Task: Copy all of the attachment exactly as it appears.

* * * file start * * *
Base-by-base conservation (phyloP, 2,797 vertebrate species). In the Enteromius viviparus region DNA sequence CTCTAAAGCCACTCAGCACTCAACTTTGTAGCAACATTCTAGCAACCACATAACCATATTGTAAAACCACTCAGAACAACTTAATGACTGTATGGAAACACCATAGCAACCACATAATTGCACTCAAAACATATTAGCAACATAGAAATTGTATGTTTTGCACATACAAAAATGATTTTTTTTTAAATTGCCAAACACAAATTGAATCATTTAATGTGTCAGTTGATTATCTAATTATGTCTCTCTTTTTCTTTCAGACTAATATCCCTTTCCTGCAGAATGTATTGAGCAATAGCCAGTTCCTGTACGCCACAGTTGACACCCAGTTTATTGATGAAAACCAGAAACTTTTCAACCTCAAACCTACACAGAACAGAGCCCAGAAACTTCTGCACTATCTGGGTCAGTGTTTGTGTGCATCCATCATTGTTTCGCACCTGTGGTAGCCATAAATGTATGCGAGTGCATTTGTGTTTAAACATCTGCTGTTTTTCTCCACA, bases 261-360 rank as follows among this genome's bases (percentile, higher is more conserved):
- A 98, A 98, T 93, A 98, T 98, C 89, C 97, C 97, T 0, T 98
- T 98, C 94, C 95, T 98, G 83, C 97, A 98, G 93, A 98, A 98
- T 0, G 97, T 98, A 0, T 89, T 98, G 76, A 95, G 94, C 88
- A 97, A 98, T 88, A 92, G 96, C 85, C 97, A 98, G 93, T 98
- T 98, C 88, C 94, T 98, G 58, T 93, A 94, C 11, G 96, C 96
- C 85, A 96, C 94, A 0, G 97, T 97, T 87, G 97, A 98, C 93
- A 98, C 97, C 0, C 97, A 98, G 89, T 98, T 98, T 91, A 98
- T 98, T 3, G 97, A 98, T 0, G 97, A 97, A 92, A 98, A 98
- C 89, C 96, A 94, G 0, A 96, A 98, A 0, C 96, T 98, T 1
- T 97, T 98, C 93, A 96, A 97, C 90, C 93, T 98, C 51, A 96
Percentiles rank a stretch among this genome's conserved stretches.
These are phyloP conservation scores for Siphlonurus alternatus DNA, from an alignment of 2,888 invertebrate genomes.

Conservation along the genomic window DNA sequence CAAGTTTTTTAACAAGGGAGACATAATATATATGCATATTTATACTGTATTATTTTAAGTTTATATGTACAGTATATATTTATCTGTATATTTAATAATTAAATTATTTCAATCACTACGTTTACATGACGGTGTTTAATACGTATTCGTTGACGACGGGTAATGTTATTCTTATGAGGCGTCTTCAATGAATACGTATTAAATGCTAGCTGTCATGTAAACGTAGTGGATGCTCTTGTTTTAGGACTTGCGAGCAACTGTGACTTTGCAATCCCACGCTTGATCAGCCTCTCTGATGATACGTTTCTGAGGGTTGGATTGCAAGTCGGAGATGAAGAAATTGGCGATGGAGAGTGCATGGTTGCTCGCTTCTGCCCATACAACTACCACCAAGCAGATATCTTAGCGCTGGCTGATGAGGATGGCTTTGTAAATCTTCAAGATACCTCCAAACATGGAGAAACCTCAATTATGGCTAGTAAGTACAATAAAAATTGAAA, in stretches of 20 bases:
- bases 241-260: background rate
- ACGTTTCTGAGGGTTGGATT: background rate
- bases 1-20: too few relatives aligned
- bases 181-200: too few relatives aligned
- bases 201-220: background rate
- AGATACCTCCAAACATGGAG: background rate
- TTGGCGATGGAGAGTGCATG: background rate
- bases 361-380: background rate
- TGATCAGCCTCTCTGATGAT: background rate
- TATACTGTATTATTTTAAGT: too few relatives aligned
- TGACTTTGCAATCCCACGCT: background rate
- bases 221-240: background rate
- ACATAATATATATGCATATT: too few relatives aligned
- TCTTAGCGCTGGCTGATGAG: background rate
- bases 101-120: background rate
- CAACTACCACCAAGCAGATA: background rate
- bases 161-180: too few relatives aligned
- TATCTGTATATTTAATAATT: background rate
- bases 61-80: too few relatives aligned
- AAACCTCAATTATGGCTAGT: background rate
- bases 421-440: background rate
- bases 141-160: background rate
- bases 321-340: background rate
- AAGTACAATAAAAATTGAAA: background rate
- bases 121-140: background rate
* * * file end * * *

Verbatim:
Base-by-base conservation (phyloP, 2,797 vertebrate species). In the Enteromius viviparus region DNA sequence CTCTAAAGCCACTCAGCACTCAACTTTGTAGCAACATTCTAGCAACCACATAACCATATTGTAAAACCACTCAGAACAACTTAATGACTGTATGGAAACACCATAGCAACCACATAATTGCACTCAAAACATATTAGCAACATAGAAATTGTATGTTTTGCACATACAAAAATGATTTTTTTTTAAATTGCCAAACACAAATTGAATCATTTAATGTGTCAGTTGATTATCTAATTATGTCTCTCTTTTTCTTTCAGACTAATATCCCTTTCCTGCAGAATGTATTGAGCAATAGCCAGTTCCTGTACGCCACAGTTGACACCCAGTTTATTGATGAAAACCAGAAACTTTTCAACCTCAAACCTACACAGAACAGAGCCCAGAAACTTCTGCACTATCTGGGTCAGTGTTTGTGTGCATCCATCATTGTTTCGCACCTGTGGTAGCCATAAATGTATGCGAGTGCATTTGTGTTTAAACATCTGCTGTTTTTCTCCACA, bases 261-360 rank as follows among this genome's bases (percentile, higher is more conserved):
- A 98, A 98, T 93, A 98, T 98, C 89, C 97, C 97, T 0, T 98
- T 98, C 94, C 95, T 98, G 83, C 97, A 98, G 93, A 98, A 98
- T 0, G 97, T 98, A 0, T 89, T 98, G 76, A 95, G 94, C 88
- A 97, A 98, T 88, A 92, G 96, C 85, C 97, A 98, G 93, T 98
- T 98, C 88, C 94, T 98, G 58, T 93, A 94, C 11, G 96, C 96
- C 85, A 96, C 94, A 0, G 97, T 97, T 87, G 97, A 98, C 93
- A 98, C 97, C 0, C 97, A 98, G 89, T 98, T 98, T 91, A 98
- T 98, T 3, G 97, A 98, T 0, G 97, A 97, A 92, A 98, A 98
- C 89, C 96, A 94, G 0, A 96, A 98, A 0, C 96, T 98, T 1
- T 97, T 98, C 93, A 96, A 97, C 90, C 93, T 98, C 51, A 96
Percentiles rank a stretch among this genome's conserved stretches.
These are phyloP conservation scores for Siphlonurus alternatus DNA, from an alignment of 2,888 invertebrate genomes.

Conservation along the genomic window DNA sequence CAAGTTTTTTAACAAGGGAGACATAATATATATGCATATTTATACTGTATTATTTTAAGTTTATATGTACAGTATATATTTATCTGTATATTTAATAATTAAATTATTTCAATCACTACGTTTACATGACGGTGTTTAATACGTATTCGTTGACGACGGGTAATGTTATTCTTATGAGGCGTCTTCAATGAATACGTATTAAATGCTAGCTGTCATGTAAACGTAGTGGATGCTCTTGTTTTAGGACTTGCGAGCAACTGTGACTTTGCAATCCCACGCTTGATCAGCCTCTCTGATGATACGTTTCTGAGGGTTGGATTGCAAGTCGGAGATGAAGAAATTGGCGATGGAGAGTGCATGGTTGCTCGCTTCTGCCCATACAACTACCACCAAGCAGATATCTTAGCGCTGGCTGATGAGGATGGCTTTGTAAATCTTCAAGATACCTCCAAACATGGAGAAACCTCAATTATGGCTAGTAAGTACAATAAAAATTGAAA, in stretches of 20 bases:
- bases 241-260: background rate
- ACGTTTCTGAGGGTTGGATT: background rate
- bases 1-20: too few relatives aligned
- bases 181-200: too few relatives aligned
- bases 201-220: background rate
- AGATACCTCCAAACATGGAG: background rate
- TTGGCGATGGAGAGTGCATG: background rate
- bases 361-380: background rate
- TGATCAGCCTCTCTGATGAT: background rate
- TATACTGTATTATTTTAAGT: too few relatives aligned
- TGACTTTGCAATCCCACGCT: background rate
- bases 221-240: background rate
- ACATAATATATATGCATATT: too few relatives aligned
- TCTTAGCGCTGGCTGATGAG: background rate
- bases 101-120: background rate
- CAACTACCACCAAGCAGATA: background rate
- bases 161-180: too few relatives aligned
- TATCTGTATATTTAATAATT: background rate
- bases 61-80: too few relatives aligned
- AAACCTCAATTATGGCTAGT: background rate
- bases 421-440: background rate
- bases 141-160: background rate
- bases 321-340: background rate
- AAGTACAATAAAAATTGAAA: background rate
- bases 121-140: background rate